Draft Pennsylvania Rules Require Aid For All Pupils With Learning Problems

By Debra Viadero — October 04, 1989 3 min read

Pennsylvania schools would have to provide special help to all students with learning problems, even if they were not legally classified as “handicapped,” under new special-education rules currently being considered by the state school board.

The proposed regulations would require schools to set up an “instructional support team” for each student who is determined to be having difficulty in learning.

Composed of the school principal, the student’s teachers, and other support personnel, the team would meet to discuss the student’s learning problems and come up with a strategy to help him or her succeed in school. If the intervention was considered after 30 days to have failed, the student would be referred to the special-education system for a formal evaluation.

“Right now, we have a lot of students who aren’t handicapped but who are having trouble and who get referred to special education because nothing informal is available,” said Robert Feir, executive director of the state board.

“This will allow us to intervene earlier and more appropriately without a formal and expensive evaluation process,” he argued.

“The concept is to give students instructional interventions that would help kids succeed in the regular classroom, so they don’t have to be put in the special-education stream,” explained Nicholas Panagoplos, who is chairman of the board subcommittee that is developing the rules.

If the draft regulations are adopted, Pennsylvania would be among only a handful of states to employ this kind of intervention strategy, according to state officials.

The proposed rule has received backing from state groups representing disabled students and their parents.

It has stirred controversy among school administrators, however, who warn that the new mandate would put a heavy financial burden on local districts.

“We’re concerned that school districts are going to wind up picking up the tab for a lot of the extra costs involved in this,” said Thomas Gentzel, president of the Pennsylvania School Boards Association.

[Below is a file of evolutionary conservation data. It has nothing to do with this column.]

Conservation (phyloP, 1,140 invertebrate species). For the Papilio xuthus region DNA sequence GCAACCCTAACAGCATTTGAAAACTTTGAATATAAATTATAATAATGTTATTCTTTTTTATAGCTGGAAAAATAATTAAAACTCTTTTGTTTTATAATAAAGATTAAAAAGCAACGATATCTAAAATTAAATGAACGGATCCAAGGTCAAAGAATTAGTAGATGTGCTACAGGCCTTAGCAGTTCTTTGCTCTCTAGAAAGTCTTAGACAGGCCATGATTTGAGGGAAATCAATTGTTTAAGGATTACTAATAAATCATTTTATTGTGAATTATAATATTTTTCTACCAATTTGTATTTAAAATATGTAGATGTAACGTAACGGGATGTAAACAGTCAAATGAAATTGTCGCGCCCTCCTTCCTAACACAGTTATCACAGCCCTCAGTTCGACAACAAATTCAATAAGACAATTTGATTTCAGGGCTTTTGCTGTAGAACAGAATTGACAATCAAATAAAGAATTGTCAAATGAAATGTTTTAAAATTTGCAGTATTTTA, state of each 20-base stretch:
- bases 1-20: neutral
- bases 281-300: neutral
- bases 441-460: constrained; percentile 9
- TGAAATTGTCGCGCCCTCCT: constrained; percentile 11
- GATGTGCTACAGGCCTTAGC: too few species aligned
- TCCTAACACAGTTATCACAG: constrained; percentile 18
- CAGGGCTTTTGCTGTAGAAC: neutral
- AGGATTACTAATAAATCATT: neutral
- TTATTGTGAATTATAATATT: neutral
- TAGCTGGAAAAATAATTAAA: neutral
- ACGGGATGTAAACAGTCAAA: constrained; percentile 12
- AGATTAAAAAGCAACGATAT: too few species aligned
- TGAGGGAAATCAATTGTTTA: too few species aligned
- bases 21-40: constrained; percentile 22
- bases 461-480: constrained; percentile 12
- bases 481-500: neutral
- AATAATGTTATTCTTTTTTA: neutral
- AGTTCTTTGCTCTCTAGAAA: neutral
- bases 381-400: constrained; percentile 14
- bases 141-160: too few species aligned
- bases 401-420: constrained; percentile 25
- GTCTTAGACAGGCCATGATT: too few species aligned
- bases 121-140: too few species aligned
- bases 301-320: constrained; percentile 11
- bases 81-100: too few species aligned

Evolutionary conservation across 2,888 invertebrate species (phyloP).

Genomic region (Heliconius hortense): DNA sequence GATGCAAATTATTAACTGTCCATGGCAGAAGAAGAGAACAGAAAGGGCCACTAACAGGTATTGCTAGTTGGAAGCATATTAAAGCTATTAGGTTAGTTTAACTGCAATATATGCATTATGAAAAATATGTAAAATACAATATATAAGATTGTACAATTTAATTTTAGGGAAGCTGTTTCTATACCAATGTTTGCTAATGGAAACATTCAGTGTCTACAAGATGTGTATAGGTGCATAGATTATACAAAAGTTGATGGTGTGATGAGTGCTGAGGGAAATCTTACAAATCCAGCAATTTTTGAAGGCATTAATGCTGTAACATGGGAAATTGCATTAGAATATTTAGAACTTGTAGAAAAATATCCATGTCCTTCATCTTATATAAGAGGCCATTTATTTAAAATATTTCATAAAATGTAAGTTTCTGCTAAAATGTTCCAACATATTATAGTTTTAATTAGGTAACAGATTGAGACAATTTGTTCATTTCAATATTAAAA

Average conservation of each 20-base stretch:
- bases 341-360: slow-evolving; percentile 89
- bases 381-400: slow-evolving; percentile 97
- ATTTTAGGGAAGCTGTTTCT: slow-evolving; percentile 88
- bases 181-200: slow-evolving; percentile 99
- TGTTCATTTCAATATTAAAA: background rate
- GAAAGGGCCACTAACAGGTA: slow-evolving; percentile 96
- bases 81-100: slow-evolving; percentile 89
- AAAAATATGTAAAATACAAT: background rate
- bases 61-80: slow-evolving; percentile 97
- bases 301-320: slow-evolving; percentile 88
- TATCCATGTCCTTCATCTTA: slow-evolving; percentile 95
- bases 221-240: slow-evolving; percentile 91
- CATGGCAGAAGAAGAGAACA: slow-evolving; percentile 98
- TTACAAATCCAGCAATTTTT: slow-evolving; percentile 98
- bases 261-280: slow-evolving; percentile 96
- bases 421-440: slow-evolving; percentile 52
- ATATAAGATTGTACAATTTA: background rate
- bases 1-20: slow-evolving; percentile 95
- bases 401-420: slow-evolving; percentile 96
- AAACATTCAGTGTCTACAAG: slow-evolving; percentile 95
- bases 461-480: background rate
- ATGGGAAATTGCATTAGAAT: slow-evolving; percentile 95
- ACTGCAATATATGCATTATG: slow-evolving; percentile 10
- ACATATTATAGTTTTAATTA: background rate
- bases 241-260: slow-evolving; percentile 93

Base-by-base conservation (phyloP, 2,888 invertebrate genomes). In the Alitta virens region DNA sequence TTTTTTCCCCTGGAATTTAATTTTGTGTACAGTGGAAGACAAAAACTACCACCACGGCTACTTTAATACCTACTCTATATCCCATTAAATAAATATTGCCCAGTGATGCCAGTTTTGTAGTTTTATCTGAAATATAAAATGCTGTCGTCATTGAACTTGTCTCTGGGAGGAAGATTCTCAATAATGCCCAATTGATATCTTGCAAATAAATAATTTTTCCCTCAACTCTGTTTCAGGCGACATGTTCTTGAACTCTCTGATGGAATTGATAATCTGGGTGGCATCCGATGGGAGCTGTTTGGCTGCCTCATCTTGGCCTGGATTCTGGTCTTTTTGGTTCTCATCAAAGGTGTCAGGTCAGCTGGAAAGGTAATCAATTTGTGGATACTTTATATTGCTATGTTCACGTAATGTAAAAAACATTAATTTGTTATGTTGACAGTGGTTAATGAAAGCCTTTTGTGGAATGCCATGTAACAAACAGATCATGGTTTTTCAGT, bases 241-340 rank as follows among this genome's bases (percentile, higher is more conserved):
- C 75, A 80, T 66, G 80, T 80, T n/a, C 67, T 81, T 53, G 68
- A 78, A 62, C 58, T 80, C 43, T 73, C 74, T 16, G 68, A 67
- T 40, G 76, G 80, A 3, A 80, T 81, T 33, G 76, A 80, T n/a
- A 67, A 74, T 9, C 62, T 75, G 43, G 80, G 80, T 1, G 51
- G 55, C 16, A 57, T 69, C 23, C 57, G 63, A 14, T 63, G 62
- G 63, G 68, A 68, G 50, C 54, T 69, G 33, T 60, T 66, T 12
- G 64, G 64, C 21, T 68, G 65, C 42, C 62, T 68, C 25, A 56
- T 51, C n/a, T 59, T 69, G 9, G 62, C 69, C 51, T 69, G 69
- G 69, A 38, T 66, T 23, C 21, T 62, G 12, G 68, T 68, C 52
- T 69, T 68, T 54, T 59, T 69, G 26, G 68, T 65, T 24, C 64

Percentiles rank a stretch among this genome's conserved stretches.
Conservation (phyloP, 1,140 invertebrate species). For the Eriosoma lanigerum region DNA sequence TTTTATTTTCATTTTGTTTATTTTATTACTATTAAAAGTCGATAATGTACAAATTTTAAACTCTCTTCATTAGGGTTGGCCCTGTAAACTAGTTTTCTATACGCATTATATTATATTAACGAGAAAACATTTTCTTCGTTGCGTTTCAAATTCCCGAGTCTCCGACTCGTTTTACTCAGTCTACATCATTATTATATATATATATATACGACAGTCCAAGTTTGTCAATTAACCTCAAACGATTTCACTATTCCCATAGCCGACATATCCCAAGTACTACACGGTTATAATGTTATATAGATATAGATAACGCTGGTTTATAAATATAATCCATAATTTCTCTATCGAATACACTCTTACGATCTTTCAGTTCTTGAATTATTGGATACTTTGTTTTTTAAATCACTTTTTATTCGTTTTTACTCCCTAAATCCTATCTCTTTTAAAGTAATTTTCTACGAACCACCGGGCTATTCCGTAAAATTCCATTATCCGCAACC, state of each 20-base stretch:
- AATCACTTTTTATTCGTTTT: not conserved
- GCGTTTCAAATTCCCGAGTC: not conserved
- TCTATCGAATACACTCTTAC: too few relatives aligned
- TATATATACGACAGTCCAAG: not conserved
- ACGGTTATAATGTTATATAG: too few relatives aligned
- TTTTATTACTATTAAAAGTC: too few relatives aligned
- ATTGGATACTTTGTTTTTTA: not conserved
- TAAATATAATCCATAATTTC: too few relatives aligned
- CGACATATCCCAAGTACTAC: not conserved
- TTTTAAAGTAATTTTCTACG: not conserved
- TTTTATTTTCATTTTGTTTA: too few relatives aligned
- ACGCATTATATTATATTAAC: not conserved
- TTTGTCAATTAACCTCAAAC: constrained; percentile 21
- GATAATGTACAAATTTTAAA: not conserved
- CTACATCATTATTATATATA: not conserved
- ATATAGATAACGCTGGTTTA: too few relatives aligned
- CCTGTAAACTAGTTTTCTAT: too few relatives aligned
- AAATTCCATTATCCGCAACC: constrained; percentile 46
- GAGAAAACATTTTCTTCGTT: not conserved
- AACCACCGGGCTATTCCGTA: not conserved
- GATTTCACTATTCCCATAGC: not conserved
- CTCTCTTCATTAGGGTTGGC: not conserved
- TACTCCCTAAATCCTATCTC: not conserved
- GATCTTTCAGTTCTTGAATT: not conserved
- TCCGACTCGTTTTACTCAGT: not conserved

“We find it ironic that regulations that were intended to get costs under control are going to increase costs substantially,” he added.

The legislature this year mandated the effort to revise the special-education rules, in the wake of a public furor over a mounting deficit in the state special-education budget. (See Education Week, June 14, 1989.)

Lawmakers this summer appropriated $99 million to pay off the entire debt. Under the existing special-education rules, however, the shortfall has continued to mount.

By the end of this fiscal year, the deficit is expected to reach $60 million, Mr. Panagoplos said.

To keep the financial crisis from getting worse, the legislature asked the board to “speed up” its timetable for revising special-education rules, with the goal of having the new regulations in place by January.

The effort represents the first major revision of the state’s special-education programs in 14 years.

The officials developing the new rules acknowledge that the “instructional support team” concept will be expensive at first.

Over the long term, however, the strategy will result in savings because fewer students will be placed in special-education programs, the officials maintain.

The additional paperwork involved in the new procedure will be minimal, they say, because the teams will only be required to complete a single-page report on each student.

A key to making the new intervention successful, architects of the proposal argue, is to ensure that the new teams do not become “a mirror image” of the formal, multidisciplinary teams that are now required by federal law to meet and develop an “individualized education plan’’ for every special-education student.

“Then it would become just another hoop to jump through,” Mr. Feir said.

The draft regulations contain a number of other innovative proposals as well.

They seek, for example, to eliminate the common use of stigmatizing labels, such as “educable mentally retarded” or “learning disabled,’' to describe a student’s handicapping condition.

Instead, students would be labeled only as being “eligible” for special-education services. And their individualized education plans would reflect “learning goals” specific to their needs.

The board is scheduled to review the draft proposal at its Nov. 9 meeting.

A version of this article appeared in the October 04, 1989 edition of Education Week as Draft Pennsylvania Rules Require Aid For All Pupils With Learning Problems